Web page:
LONDON.- Suffragette City, a partnership between the National Trust and The National Archives, will re-create the life of a Suffragette activist in the years before the partial grant of the vote to women in 1918. Inspired by records held by The National Archives, Suffragette City documents the life and arrest of Lillian Ball, a dressmaker and mother from Tooting, arrested for smashing a window in 1912.
As with many women of the era, Lillian confronted life-changing choices that led her to join the Womens Social and Political Union (WSPU) causing her to be involved in militant action, leading to her arrest, interrogation and imprisonment. Suffragette City challenges audience members with many of the same decisions Lillian faced, bringing to life the true experiences of those fighting for suffrage.
Using the extensive collections of The National Archives, which include Home Office, Metropolitan Police and Cabinet papers, as well as pamphlets and letters seized in raids on the WSPUs headquarters, Suffragette City will recreate a number of key places important to the story of the Movement, including the WSPUs Headquarters, a tea room and a police cell. It will also highlight the skill and organisation involved in militant campaigns, and the difficult choices women and men faced in their endeavour for equal suffrage. The statements of Lillian Ball, who testified against Emmeline Pankhurst, leader of the Suffragette Movement, in the infamous conspiracy trials, form the basis of the experience.
Created by immersive experience designers ONeill/Ross, this project will offer different ways for the public to engage with the Suffrage movement. Come along to read a replica Suffragette newspaper over a cup of Edwardian milk punch, learn jujitsu, join a Suffragette sing-a-long or travel further down the rabbit hole to experience life as a Suffragette. Audience members can go on their first suffragette mission, with actors leading the way, where they will make a series of choices about how committed they are to the fight for equality.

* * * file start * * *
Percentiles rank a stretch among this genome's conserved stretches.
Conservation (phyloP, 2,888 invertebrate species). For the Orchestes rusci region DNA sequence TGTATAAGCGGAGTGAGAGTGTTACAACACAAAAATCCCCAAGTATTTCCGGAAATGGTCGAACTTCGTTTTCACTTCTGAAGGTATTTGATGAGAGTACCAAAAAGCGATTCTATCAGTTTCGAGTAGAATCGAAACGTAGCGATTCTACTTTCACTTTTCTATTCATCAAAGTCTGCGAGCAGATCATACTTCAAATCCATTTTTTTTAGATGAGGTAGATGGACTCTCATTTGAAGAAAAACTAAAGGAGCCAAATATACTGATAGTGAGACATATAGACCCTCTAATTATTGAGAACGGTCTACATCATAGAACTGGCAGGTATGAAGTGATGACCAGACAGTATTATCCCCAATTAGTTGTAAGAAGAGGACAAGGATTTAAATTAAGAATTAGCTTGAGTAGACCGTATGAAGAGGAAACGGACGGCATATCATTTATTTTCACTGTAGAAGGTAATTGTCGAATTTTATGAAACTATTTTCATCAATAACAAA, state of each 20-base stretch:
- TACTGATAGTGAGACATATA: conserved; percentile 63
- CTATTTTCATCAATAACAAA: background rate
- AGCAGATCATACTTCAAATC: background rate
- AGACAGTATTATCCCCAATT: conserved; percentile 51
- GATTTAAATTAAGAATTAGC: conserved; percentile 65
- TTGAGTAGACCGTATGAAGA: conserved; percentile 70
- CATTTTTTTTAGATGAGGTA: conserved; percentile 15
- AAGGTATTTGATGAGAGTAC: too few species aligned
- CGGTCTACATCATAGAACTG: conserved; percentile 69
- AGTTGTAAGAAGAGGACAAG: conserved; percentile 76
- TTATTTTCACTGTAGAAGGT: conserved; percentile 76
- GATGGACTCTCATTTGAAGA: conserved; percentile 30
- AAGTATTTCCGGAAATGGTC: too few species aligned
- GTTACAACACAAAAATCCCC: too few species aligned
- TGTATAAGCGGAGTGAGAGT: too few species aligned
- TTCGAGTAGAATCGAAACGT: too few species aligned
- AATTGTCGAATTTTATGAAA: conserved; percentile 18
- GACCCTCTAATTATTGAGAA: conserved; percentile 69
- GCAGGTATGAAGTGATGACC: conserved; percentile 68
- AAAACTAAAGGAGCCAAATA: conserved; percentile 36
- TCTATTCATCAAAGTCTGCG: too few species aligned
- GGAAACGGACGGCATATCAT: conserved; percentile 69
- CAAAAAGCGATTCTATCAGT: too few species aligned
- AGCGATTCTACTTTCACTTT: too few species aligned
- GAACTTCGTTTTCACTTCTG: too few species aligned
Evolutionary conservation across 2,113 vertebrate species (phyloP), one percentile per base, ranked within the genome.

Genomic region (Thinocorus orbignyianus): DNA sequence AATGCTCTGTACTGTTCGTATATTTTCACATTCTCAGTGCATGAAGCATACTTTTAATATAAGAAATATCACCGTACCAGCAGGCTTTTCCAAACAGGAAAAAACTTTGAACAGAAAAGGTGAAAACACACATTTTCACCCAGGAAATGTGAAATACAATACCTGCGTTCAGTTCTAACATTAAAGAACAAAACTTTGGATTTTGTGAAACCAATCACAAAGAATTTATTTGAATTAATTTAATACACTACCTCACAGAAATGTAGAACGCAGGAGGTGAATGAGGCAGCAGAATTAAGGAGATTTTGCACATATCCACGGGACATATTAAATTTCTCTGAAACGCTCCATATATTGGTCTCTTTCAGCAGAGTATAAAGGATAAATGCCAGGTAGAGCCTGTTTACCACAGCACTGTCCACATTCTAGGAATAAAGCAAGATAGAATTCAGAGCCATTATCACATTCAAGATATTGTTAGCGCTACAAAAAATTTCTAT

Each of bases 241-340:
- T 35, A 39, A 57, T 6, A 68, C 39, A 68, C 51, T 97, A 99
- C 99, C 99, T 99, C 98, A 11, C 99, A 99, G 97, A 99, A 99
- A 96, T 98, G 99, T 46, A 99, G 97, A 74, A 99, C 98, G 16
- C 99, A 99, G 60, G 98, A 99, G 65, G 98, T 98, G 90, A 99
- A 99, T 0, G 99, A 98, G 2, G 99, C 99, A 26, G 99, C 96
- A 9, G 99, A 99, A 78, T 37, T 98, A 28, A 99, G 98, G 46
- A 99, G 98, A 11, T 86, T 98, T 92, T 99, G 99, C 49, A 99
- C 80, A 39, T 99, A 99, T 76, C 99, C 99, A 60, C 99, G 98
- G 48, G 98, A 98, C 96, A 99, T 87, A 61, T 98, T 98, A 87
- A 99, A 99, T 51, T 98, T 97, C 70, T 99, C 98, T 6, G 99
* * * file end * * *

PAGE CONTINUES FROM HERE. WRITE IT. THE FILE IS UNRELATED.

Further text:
For the National Trust and The National Archives, this project is part of a wider programme that commemorates 100 years of the 1918 Representation of the People Act, which extended the vote to men over the age of 21 and women over 30 who were householders or married to householders, owners of property worth more than £5, or graduates voting in a university constituency. It also marks 90 years since the 1928 Amendment of the Representation of the People Act that created equal suffrage between men and women.
Joe Watson, Creative Director for the National Trust in London, comments, alongside many other organisations this year, the National Trust is taking the opportunity to focus on womens history and the fight for equality in our Women and Power programme. The compelling story at the heart of Suffragette City unearths the stark choices facing those who engaged in that endeavour, and encourages our audience members to step into the shoes of Suffragette activists.
Rowena Hillel, Education and Outreach Officer for The National Archives said, it is a privilege to tell Lillian Balls story. This partnership with the National Trust allows us to use records in a creative and imaginative way to bring the life of suffragettes to a 21st century audience. Lillians story is just the tip of the iceberg. The National Archives holds hundreds of records which give an important insight into the suffrage campaign and the thousands of women and men who fought for the vote.
Through the generosity of the Aziz Foundation and Criterion Capital the project takes place in the London Pavilion on Piccadilly Circus. The London Pavilion is a historically important site for the Suffragette Movement as one of its principal London meeting places, where Pankhurst was often arrested for advocating the cause of equality between men and women. Piccadilly was also one of the most important areas of Suffragette activity, the focal-point of several window-smashing campaigns and marches.
Asif Aziz, CEO of Criterion Capital & Founder of The Aziz Foundation said, I am thrilled that Criterion Capital and the Aziz Foundation are partnering with the National Trust and The National Archives in support of Suffragette City to honour the pioneers who secured votes for women and paved the way for the extension of the franchise more broadly. Projects like this bring to life the sites of their struggle. I am excited to see those of all ages and backgrounds, particularly young people, have this history revealed to them so that they can gain a deeper understanding of this great city of ours and the power of people to create positive change in our society.
Alongside the main Mission ticket, and in homage to the amazing creativity of the Suffragettes, a variety of classes will run in the recreated headquarters with activities the WSPU ran at the time ranging from Jujitsu to screen printing and choral singing to craftivism.